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The Art Of Being Curious

It’s been said that creativity is finding two unrelated things and putting them together. If that’s true, the more unrelated things you experience, the better your chances of finding those two things in the first place.

For sure, creativity is a funny thing. Even though there’s been tons of research and scientific dabbling into the creative mind, there’s no concrete answer as to why some people are more creative than others. There’s no evidence of a creative gene, so to speak.

But there are similarities or traits that these people share. This isn’t about people who happen to work in a so-named creative department. Because creativity is not reserved for some people. It’s not confined by what you do for a living or whether or not you possess certain artistic talents.

Creativity is everywhere. It can be anything. It can show up in a clever interpretation of the tax code or last night’s exotic casserole. That’s because creativity is a way of living your life. It’s a way of doing things. A unique perspective.

True creativity is the art of being curious.

So the goal of any organization or business should be to find these curious people. To fill out the roster with men and women who possess that never-ending sense of wonder and discovery. People who ponder the possibilities. Who like to tinker and dig. The ones who wander the psychic landscape and question the world at large.

These are the kind of people who get engrossed in science shows about the trade winds in Upper Mongolia. They’re fascinated by stories of ants that have somehow made a home on the 103rd floor of the Empire State Building. They search, they daydream and stare up at the night sky.

Because these are the people who will most likely find a cure for cancer. They’re the ones who put two and two together and find the formula for time travel.

In short, these are the people who see things differently than the rest. They bring a unique perspective and find new ways of doing things. They don’t want to tread on well-worn paths, they search for a new way through. More importantly, they’re extraordinarily keen to the odd occurrences and unforeseen opportunities that ultimately lead to our biggest breakthroughs.

Does the company president who runs to Michigan to cultivate a small farm make him more eager to grow the talent at his company rather than buying it out in the marketplace?

What about a media director who spends her precious time off searching the stars and planets as an amateur astronomer? Would that enhance her abilities to search the media landscape for the next great opportunity?

There are mail room guys who dabble in the stock market. CEO’s who spend their time making documentaries. Digital planners who build children’s playgrounds, rock ‘n roll accountants, IT racecar drivers, and on and on.

People who are curious about their world, who have hobbies and passions bring so much more to their everyday responsibilities. And the businesses where these people work will undoubtedly reap the benefits of their creativity.

5 things you can do right now to become a more curious person:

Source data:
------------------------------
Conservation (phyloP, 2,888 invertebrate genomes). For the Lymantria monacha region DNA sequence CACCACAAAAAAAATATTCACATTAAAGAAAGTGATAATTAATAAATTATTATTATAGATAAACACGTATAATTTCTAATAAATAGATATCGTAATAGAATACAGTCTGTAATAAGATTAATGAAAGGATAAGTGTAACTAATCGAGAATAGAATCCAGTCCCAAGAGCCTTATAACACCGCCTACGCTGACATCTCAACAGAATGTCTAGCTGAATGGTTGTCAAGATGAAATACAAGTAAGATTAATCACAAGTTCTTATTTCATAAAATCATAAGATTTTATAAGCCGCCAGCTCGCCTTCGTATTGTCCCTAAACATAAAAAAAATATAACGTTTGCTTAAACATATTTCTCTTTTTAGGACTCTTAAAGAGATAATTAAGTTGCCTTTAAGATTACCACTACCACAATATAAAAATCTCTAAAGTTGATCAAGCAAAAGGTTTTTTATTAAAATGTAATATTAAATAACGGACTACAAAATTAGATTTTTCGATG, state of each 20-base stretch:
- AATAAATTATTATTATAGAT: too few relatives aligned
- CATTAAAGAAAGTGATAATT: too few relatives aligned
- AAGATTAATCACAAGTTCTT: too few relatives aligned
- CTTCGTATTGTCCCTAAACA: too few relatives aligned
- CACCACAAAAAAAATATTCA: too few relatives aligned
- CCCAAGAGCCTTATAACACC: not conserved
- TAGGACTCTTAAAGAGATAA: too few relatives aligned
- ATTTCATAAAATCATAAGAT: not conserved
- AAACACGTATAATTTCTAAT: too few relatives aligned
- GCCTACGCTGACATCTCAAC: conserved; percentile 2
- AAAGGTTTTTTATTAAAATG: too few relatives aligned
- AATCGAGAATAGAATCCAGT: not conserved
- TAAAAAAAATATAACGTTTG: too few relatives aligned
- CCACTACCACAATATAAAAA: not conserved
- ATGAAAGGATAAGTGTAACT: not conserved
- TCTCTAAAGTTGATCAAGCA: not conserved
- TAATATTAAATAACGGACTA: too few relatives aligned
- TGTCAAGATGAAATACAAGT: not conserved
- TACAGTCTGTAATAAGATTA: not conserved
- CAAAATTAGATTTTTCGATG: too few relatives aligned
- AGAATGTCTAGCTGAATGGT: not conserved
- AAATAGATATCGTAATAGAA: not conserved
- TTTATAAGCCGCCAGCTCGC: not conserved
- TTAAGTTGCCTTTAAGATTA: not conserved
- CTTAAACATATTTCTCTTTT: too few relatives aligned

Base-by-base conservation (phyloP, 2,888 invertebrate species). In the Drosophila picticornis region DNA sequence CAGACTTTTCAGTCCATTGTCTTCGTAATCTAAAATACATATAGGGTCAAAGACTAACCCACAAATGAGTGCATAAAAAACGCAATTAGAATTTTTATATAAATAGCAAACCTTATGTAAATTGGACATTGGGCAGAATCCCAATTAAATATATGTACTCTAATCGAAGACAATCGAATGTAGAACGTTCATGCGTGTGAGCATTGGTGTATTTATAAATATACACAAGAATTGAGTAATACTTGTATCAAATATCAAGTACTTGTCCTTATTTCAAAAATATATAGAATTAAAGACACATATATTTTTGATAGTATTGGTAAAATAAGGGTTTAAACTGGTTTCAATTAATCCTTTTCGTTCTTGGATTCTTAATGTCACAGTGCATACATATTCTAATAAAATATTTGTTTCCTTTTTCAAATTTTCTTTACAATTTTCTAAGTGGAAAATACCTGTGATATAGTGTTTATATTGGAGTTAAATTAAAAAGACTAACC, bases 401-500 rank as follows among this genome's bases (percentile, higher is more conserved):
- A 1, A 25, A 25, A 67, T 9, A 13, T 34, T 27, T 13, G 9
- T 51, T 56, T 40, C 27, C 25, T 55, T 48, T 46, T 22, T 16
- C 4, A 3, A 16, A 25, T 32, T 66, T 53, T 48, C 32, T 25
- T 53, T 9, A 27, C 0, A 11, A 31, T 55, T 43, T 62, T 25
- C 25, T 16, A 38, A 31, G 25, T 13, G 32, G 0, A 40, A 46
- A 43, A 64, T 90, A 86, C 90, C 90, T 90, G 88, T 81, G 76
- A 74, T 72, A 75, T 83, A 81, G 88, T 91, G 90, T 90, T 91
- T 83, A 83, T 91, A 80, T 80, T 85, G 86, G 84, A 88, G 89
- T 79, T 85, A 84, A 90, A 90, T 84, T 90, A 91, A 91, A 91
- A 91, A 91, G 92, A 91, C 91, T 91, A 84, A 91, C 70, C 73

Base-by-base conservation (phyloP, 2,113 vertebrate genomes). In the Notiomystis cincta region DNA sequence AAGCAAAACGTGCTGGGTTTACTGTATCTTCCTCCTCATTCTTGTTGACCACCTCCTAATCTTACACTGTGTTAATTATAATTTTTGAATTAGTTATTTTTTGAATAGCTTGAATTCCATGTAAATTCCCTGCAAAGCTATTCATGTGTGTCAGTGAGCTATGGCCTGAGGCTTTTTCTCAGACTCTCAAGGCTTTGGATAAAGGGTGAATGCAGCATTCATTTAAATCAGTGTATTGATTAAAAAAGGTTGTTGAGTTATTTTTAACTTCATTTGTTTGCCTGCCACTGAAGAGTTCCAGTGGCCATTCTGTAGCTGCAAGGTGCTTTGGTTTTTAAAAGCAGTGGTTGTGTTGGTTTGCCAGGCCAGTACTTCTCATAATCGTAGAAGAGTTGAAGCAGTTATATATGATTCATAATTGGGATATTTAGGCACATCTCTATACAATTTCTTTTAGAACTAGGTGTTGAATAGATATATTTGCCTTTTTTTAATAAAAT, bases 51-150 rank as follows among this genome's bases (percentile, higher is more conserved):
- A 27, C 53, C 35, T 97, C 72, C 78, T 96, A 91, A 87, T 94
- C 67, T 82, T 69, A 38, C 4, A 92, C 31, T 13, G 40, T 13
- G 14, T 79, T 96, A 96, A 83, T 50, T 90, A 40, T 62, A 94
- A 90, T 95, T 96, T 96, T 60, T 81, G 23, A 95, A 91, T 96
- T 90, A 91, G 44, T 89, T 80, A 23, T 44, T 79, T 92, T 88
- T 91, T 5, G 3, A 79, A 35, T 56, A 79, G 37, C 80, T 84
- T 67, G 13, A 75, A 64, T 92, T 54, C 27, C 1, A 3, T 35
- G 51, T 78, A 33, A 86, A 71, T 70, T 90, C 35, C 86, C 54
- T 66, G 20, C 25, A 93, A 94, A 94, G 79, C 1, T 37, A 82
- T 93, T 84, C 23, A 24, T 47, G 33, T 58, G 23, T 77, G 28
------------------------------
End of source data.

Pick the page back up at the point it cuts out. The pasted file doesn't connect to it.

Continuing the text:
1. Be more ludic. The very next word you don’t know the meaning of, look it up. Go to an actual dictionary. Google it. Dictionary dot com it. Where did the word come from? Did you know that aposiopesis comes from the Greek word of the same spelling? It means to suddenly become silent as if from an inability to proceed. Or that ludic means to be playful in an aimless way? Cultivating a rich vocabulary is one of the greatest things you can do to grow personally and professionally.

2. Travel every day. Tonight on the way home, take a different path. Don’t take a cab, walk for a while. If you drive, go a different route. Instead of getting on the subway, explore a bit. There are so many things to see and do in our immediate little world. Did you know that record store was there? Pick up a vinyl copy of Some Girls by the Rolling Stones. Bronzeville is one of the oldest neighborhoods in Chicago – why is it called Bronzeville? Become more aware of the here-and-now. Be more present in your own life. The rewards are enormous.

3. Ask dumb questions. Find that childlike curiosity you once had. Be willing to ask anything about everything. Find the answers to things you always wanted to know but never bothered to find out. Questioning our world is how we grow. But somewhere along the way we become afraid to ask things. Most CEO’s agree that asking questions is what makes for great leadership. Smart leaders understand that the dumbest questions can be incredibly powerful. They unlock places we didn’t think to go.

4. Go bookstoring. Go to an actual bookstore and start picking up books and things that interest you. Encountering information that’s not specific to your goal or question is the fastest way to bump into serendipity. Innovation relies on unexpected collisions of knowledge and ideas. Bookstores are perfect way to crash into the unknown. The economist John Maynard Keynes once wrote, “one should enter a bookstore vaguely, almost in a dream and allow what’s there to freely attract and influence, dipping in as curiosity dictates.”

5. Do something weird. Be unexpected. Dress inappropriately. Eat something you think you don’t like. Talk to a stranger. Read some stereo instructions. Make a list of things you always wanted to do and do one of them. Go ballroom dancing alone. Read up on cat-rearing.

You never know where you’ll find curiosity. And that’s the point.

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